May 11, 2009
Limits on the "Faithful" Fiduciary
Posted by Ronald Colombo

Following up on Gordon's very interesting post, what are (or, what should be) the limits of the "faithful" fiduciary?  More specifically (and I feel as though I ought to know this), to what extent does a fiduciary have a "conscientious objection" defense were he or she to breach the shareholder wealth maximization norm on account of deeply held personal beliefs? 

I have seen an analogous question raised with regard to judges: what must a judge do when confronted with an unjust law, in light of his / her oath of office?  The answer that appears most correct to me is that, assuming the confrontation is intractable, the judge must resign.

But something tells me that since the boardroom is a context different from that of the courtroom, a different solution might be more appropriate under corporate law.

Imagine a director faced to vote upon an opportunity to further the corporation's interests (and shareholder wealth), yet recoils from doing so because the opportunity violates his moral principles.  What are his or her options?  What should corporate law say about this?

And is the test entirely subjective, or should it involve an objective component?  Compare, if you will, the following two hypothetical corporate opportunities:  one that the vast majority of people would consider acceptable (imagine, for example, the sale of earrings), but that the individual director finds objectionable because of his/her particular religious beliefs (imagine, for example, a rather robust view of the biblical command against the bodily mutilation); versus one that the vast majority of people (including the director) would consider unacceptable (imagine: the creation and sale of computer-generation child pornography - assuming, for the sake of the hypo, that this would be both legal and profitable for the corporation in its jurisdictions of operation).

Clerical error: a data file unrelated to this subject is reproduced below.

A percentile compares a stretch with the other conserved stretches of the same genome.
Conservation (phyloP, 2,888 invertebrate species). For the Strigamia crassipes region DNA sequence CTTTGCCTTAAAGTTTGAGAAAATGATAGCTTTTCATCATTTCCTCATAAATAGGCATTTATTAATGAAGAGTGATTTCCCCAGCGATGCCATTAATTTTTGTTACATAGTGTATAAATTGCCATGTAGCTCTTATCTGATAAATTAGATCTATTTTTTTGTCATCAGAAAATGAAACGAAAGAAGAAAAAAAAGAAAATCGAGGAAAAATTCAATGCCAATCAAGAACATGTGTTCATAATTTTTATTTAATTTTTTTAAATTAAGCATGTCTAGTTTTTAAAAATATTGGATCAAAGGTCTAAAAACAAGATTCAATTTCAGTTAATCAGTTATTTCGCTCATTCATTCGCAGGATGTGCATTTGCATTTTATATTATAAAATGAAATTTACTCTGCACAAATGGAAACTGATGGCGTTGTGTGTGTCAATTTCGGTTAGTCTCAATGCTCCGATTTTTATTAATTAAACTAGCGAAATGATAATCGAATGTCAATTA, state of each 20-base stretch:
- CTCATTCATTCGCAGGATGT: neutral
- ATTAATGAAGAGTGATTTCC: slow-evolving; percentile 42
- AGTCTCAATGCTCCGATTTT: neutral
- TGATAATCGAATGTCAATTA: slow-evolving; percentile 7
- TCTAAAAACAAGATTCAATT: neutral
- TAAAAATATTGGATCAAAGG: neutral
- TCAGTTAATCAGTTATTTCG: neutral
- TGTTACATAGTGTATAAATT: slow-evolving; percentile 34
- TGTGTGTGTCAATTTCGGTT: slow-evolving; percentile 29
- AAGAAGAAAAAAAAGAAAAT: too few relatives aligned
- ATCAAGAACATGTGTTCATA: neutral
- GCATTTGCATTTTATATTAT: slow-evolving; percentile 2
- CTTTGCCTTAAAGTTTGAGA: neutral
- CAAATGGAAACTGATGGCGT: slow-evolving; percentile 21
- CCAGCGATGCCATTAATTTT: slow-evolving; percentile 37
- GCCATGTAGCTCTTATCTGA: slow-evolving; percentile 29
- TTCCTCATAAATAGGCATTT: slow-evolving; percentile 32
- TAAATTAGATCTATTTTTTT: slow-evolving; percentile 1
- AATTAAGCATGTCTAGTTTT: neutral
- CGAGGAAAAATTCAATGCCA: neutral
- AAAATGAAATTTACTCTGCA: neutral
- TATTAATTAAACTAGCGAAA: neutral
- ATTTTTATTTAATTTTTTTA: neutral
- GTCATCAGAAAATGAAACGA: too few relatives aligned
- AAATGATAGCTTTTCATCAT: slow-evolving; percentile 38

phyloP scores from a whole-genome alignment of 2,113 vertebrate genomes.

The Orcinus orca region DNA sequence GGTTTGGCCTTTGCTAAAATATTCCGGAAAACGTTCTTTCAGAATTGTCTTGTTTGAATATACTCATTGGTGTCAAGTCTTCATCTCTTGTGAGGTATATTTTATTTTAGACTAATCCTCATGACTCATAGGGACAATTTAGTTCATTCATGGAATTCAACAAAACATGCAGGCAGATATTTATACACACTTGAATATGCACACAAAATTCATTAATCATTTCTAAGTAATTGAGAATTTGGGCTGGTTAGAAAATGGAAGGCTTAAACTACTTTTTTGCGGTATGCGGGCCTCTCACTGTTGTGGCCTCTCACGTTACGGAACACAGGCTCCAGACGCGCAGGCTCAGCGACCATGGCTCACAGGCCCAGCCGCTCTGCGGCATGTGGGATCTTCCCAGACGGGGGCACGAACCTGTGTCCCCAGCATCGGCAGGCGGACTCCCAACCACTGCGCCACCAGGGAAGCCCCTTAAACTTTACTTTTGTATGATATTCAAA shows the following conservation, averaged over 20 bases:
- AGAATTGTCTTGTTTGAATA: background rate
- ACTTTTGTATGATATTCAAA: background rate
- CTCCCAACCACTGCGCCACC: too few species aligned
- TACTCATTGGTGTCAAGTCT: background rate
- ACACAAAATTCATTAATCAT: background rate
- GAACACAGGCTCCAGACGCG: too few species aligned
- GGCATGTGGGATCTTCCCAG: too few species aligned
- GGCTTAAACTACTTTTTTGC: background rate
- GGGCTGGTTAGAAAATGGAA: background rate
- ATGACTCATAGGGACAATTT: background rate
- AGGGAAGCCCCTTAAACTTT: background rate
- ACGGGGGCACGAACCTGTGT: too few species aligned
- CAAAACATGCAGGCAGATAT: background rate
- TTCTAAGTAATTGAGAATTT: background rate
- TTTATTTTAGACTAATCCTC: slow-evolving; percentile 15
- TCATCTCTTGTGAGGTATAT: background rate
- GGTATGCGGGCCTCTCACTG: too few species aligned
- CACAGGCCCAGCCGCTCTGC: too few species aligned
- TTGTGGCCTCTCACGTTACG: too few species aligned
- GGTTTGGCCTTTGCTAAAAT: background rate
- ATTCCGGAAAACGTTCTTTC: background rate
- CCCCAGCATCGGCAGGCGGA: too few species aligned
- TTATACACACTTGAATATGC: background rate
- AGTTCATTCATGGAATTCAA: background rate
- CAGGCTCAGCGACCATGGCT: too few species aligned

In short, even if some "conscientious objection" defense for directors were to be recognized (under a theory of good faith) should need there be a limit or a reasonableness standard applied to the director's level of scrupulosity / moral sensitivities? 

I don't presume to know the answers to these questions - I'm simply thinking out loud, and raising the question for the group's consideration.  If forced, my initial reaction is that the director should be absolved of liability if he or she acts in subjective good faith due to the dictates of his or her particular conscience, and if the reasons of his/her actions are honestly and appropriately disclosed.  The remedy here would be at election time - or via the sale of stock on the part of investors who disapprove.  But, as I mentioned in my last post, granting directors this amount of discretion raises some very serious concerns regarding shareholder protection - the very concerns around which so much of corporate law has evolved.


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